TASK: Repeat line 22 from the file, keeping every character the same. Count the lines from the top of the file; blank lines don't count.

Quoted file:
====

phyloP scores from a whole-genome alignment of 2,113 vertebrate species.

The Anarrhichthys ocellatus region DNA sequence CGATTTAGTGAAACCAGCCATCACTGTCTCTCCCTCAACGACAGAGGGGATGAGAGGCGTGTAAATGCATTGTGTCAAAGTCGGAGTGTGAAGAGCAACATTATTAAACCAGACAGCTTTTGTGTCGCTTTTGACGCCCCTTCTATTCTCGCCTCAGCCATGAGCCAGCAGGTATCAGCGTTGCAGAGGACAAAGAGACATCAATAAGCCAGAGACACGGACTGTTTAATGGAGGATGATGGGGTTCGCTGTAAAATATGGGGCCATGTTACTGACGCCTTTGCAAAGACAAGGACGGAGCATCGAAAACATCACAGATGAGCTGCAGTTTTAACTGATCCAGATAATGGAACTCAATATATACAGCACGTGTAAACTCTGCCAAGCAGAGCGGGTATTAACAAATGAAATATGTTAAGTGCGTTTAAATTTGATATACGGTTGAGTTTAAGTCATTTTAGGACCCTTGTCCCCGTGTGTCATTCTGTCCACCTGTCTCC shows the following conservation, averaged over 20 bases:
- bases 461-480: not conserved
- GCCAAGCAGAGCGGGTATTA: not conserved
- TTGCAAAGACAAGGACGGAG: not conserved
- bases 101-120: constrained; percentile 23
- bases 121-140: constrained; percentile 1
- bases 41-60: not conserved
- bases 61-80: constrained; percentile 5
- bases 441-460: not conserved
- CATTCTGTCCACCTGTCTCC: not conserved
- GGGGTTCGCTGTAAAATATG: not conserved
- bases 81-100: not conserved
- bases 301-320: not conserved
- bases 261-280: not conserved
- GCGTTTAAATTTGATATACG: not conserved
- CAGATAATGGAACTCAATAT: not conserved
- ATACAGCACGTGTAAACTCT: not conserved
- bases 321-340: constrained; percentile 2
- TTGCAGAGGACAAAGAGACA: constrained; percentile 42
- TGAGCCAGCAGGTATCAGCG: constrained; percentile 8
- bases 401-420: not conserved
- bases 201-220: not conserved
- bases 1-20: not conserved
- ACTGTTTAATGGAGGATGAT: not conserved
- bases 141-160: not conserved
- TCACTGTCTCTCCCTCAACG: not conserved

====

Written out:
- bases 401-420: not conserved